The list of companies committing to cage-free eggs just keeps growing.
Trader Joe's announced this week that it would go cage-free by 2025, and by 2020 in some states. The alternative grocer said that 60% of the eggs it sells are cage-free already, and believes demand for cage-free eggs is evolving faster than supply.
With that announcement, Trader Joe's joins Costco Wholesale (NASDAQ:COST), McDonald's Corp. (NYSE:MCD), Nestle, Wendy's, Starbucks, Panera Bread, General Mills, Subway, and others that have all committed to selling only cage-free eggs. As consumers become more concerned about animal rights and where their food is coming from, the movement has reached a critical mass.
McDonald's and Costco would seem to have the biggest effect on the trend among all the companies listed above. With 14,000 locations nationwide, Mickey D's is one of the country's biggest purchaser of eggs, buying 2 billion annually. Under new CEO Steve Easterbrook, the company has made food transparency and quality a priority, committing to antibiotic-free chicken as well as cage-free eggs. Meanwhile, Costco, the country's second-biggest retailer, finally responded to calls for it to commit to cage-free eggs. The warehouse retailer has not set a date for the transition, but groceries make up 57% of its sales, or more than $60 billion last year, meaning its decision is likely to further tip the scales to cage-free and could influence other grocery chains.
But the biggest beneficiary from this trend is not a retailer or restaurant but a supplier.
And the winner is...
Cal-Maine Foods (NASDAQ:CALM) is the nation's largest producer and marketer of shell eggs. In fiscal 2015, it sold over 12 billion eggs, or an estimated 23% of the domestic market. The company has grown to a dominant position in the market thanks to a series of acquisitions.
Cal-Maine sells to a wide variety of businesses, including national and regional grocery stores, club stores, and restaurant chains. It sells shell eggs to a majority of the largest food retailers in the U.S, and is also a major producer and distributor of specialty eggs. Specialty shell eggs bring in about 60% more revenue per egg, and made up nearly 20% of total egg volume in its most recent year.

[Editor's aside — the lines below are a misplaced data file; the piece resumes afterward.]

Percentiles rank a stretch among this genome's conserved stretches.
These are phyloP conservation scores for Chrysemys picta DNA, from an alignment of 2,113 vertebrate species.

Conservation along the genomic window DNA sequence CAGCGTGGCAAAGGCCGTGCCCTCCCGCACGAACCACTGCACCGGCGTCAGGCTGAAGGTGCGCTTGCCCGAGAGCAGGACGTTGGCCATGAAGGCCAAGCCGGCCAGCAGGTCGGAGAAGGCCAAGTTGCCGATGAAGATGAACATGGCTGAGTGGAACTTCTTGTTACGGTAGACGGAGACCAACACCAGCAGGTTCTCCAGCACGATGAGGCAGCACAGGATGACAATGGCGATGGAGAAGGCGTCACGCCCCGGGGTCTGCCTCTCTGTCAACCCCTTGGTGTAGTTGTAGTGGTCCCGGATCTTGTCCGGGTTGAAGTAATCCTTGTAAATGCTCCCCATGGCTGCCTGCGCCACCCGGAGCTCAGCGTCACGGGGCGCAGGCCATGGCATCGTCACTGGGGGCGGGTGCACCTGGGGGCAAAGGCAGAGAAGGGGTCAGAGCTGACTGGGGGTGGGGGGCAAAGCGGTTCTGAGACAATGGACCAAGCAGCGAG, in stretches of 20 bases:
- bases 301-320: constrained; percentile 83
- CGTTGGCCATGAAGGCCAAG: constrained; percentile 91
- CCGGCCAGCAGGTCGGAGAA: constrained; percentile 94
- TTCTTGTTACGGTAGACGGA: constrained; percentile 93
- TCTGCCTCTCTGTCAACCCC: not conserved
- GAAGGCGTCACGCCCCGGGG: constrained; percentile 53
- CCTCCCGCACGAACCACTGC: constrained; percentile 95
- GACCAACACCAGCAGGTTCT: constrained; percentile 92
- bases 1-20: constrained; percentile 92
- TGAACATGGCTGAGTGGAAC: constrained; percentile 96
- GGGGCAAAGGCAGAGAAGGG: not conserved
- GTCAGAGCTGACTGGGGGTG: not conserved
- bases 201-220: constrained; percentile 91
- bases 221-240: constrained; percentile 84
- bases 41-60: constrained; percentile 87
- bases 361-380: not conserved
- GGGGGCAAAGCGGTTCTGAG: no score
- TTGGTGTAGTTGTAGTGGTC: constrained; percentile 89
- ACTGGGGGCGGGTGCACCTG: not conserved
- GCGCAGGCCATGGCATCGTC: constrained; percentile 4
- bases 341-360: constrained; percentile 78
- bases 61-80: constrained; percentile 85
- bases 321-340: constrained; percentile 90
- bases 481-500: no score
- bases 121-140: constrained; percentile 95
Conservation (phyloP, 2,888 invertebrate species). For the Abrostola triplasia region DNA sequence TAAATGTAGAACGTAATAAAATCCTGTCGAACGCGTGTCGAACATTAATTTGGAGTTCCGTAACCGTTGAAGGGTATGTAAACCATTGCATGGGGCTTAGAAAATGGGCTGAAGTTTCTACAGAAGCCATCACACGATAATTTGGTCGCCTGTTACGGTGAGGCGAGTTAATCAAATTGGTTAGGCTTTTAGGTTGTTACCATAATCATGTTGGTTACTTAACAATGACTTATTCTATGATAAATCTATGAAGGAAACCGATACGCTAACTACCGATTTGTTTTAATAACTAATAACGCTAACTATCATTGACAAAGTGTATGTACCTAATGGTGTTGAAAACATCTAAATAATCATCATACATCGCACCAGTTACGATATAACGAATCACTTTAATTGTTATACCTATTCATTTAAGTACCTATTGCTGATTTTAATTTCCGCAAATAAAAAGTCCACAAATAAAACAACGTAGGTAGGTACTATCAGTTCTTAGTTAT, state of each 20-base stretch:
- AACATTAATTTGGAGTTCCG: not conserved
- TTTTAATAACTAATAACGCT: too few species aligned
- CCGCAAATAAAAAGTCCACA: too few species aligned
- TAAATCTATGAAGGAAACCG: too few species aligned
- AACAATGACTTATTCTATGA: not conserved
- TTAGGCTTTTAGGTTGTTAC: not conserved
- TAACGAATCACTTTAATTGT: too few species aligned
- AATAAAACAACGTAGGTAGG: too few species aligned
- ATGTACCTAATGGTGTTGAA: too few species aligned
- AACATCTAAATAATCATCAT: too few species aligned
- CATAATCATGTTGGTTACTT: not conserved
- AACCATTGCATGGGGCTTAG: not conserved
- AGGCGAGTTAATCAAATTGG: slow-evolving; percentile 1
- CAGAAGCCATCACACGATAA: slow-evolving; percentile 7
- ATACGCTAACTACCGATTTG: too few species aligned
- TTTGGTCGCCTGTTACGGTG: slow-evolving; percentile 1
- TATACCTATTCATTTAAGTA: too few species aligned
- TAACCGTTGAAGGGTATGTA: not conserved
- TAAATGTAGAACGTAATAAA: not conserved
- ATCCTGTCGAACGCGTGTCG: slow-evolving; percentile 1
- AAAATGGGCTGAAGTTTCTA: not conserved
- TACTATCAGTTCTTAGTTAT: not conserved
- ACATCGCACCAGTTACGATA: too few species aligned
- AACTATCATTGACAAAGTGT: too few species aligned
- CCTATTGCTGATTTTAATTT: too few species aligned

In other words, doubling the percentage of specialty eggs it sells would lead to a 12% increase in revenue and a greater increase in profits from the premium-priced product. Cage-free eggs command a premium as much as double that of regular eggs. If the whole industry goes cage-free, revenue could jump between 50% and 80%.
Going cage-free won't happen overnight
Most of the big brands that have made their cage-free announcements have given themselves as much as 10 years or more to transition. From a business sense, caged hens have their advantages. Caged henhouses can hold as many as one to two thirds more birds, and caging helped turned a niche industry populated by small businesses into a global commodity with price points that made eggs a staple food.
Going cage-free on a scale big enough to satisfy McDonald's, which buys 2 billion eggs a year for its U.S. restaurants, will require billions in investments from farmers as well as a much larger hen population, since cage-free hens don't lay as much. Currently, 8% of the national flock is cage-free.
Cal-Maine has already gotten started on filling the upcoming demand. Last year, it announced it was teaming up with Rose Acre Farms, the country's #2 egg supplier, to build a cage-free facility that would house 1.8 million to 2.9 million hens, which would increase the cage-free population by about 10%.
More to like about Cal-Maine
Cal-Maine has a history of growing through acquisitions, having bought 18 companies since 1989, and is now focused on buying specialty egg producers as specialty eggs are the major driver of growth. As the company is already the largest egg producer in the U.S., its advantage is only likely to increase as it further consolidates its leadership position. In addition, the company is benefiting from other trends in the food industry like a decline in packaged and processed food consumption. Breakfast cereal, one competitor with eggs, is on the decline, and the trend of making food from scratch, rather than out of the box, also favors egg sales.
In addition, Cal-Maine delivers strong profit margins and a dividend yield above 6%, and its stock has been a historically strong performer. As the chart below shows, the stock is up more than 1,000% in the last ten years.
Eggs have long been considered an inelastic good, meaning consumers' decisions to purchase them are mostly unaffected by price. Now Americans are saying they're willing to pay more for cage-free eggs, and businesses are responding. That should lead to a windfall for egg suppliers
With its leading position in the industry, track record of acquisitions, and commitment to meeting cage-free egg demand, Cal-Maine is uniquely positioned to benefit from this trend.